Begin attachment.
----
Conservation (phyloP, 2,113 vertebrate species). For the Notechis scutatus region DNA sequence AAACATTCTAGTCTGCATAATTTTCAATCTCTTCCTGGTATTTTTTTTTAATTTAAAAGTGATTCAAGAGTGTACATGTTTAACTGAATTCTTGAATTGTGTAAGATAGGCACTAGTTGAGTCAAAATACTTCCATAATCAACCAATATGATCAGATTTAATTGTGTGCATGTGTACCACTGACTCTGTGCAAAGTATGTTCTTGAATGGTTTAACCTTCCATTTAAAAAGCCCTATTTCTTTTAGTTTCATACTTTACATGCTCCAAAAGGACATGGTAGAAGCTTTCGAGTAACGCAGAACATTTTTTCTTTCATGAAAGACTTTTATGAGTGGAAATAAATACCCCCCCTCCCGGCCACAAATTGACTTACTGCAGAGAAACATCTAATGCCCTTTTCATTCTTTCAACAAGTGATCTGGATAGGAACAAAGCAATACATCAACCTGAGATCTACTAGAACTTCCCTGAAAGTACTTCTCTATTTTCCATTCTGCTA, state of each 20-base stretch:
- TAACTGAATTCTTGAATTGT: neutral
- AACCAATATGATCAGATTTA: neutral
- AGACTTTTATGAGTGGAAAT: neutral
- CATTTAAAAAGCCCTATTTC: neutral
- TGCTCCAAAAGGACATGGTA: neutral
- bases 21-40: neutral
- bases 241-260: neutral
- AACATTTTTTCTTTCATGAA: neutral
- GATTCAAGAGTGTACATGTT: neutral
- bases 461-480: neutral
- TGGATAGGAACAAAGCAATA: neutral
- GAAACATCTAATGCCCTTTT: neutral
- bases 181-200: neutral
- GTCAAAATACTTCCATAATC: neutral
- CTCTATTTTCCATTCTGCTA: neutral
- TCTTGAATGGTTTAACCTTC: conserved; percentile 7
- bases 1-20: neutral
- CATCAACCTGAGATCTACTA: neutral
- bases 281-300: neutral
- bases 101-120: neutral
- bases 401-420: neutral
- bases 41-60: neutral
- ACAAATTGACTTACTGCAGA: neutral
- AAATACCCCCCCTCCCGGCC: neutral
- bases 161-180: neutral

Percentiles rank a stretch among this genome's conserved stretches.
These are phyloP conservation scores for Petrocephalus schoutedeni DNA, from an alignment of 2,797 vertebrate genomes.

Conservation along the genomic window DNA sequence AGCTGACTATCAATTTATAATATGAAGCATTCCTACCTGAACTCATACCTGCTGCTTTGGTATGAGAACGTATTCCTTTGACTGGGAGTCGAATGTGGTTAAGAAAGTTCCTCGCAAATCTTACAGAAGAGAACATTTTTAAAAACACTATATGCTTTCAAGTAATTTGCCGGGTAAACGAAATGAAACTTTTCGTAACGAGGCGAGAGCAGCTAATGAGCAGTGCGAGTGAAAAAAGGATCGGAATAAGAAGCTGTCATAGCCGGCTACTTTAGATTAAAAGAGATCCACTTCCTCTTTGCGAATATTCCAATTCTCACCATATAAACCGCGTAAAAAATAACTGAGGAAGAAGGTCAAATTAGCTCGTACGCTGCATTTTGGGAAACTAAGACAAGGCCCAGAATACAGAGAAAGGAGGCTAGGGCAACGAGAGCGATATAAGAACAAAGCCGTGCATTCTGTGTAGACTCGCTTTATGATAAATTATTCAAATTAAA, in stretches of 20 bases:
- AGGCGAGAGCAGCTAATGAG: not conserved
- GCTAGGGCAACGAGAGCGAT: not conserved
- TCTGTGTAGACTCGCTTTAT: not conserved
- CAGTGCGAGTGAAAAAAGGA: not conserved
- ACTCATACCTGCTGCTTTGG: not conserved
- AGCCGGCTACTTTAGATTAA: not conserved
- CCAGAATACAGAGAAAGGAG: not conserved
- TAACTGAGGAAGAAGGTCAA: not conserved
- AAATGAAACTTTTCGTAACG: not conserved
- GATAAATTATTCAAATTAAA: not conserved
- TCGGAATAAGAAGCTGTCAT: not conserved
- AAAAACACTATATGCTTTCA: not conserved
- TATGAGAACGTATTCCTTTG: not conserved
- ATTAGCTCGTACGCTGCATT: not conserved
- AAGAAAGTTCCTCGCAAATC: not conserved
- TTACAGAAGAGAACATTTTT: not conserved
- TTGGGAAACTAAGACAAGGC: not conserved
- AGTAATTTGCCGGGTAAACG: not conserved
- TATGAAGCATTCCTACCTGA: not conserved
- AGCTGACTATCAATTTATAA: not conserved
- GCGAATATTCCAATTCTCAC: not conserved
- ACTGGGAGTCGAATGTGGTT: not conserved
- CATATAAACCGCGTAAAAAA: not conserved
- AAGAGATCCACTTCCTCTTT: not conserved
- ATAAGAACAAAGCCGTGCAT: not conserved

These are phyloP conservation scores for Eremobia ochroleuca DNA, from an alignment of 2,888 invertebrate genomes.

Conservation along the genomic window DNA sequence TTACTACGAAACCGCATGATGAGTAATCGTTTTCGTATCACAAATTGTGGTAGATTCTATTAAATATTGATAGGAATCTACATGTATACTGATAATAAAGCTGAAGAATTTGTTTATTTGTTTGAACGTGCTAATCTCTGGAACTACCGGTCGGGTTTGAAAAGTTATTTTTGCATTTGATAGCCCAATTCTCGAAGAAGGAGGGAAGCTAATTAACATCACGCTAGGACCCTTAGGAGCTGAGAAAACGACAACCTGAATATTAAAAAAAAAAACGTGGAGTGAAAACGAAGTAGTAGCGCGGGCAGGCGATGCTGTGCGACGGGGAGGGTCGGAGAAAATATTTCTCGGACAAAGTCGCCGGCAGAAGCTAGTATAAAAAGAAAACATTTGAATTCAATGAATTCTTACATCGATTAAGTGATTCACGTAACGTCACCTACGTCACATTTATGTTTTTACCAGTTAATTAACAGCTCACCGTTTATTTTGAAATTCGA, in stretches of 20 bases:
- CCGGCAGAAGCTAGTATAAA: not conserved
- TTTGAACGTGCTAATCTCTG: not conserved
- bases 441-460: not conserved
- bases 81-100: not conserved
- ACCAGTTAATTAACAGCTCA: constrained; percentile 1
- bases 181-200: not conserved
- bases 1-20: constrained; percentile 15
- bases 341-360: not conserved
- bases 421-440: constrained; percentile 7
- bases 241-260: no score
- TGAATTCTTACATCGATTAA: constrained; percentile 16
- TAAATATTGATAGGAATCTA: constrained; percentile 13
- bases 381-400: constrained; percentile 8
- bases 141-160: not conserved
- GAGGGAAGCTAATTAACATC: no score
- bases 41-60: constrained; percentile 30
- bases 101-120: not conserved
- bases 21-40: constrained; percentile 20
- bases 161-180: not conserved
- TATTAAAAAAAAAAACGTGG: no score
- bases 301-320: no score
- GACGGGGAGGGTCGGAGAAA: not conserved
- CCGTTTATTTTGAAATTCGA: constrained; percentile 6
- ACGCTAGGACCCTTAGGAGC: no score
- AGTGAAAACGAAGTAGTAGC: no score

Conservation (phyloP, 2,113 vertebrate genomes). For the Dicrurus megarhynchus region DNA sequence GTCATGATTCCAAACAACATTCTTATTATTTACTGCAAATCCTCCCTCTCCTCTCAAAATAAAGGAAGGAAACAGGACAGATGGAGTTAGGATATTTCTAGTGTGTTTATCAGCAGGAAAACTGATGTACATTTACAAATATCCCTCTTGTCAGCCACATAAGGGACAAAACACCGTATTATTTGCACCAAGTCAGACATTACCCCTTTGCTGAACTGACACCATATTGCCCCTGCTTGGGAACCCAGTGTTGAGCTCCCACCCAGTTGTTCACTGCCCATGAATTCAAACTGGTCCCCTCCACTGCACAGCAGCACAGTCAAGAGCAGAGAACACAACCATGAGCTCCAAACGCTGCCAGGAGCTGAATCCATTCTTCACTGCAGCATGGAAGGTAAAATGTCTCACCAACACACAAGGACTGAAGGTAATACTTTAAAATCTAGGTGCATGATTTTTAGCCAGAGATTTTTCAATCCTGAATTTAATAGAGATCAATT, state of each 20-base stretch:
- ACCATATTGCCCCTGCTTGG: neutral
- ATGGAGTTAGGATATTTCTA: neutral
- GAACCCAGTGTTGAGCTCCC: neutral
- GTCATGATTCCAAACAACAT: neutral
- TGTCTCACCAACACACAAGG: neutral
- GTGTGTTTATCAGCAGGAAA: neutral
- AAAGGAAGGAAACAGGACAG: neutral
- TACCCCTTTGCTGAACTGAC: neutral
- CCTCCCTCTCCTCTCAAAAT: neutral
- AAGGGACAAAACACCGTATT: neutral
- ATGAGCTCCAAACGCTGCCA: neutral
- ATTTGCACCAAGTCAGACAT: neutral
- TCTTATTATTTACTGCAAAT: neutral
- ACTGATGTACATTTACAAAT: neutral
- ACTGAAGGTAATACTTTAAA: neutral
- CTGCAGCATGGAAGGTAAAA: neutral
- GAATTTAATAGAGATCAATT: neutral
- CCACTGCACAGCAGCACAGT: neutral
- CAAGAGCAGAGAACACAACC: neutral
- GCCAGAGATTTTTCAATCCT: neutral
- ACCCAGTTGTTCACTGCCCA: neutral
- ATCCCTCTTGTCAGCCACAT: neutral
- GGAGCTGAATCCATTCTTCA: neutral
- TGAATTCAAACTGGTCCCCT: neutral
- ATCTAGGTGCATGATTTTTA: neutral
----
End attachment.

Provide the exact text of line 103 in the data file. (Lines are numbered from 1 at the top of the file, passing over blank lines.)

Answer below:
- ACCCAGTTGTTCACTGCCCA: neutral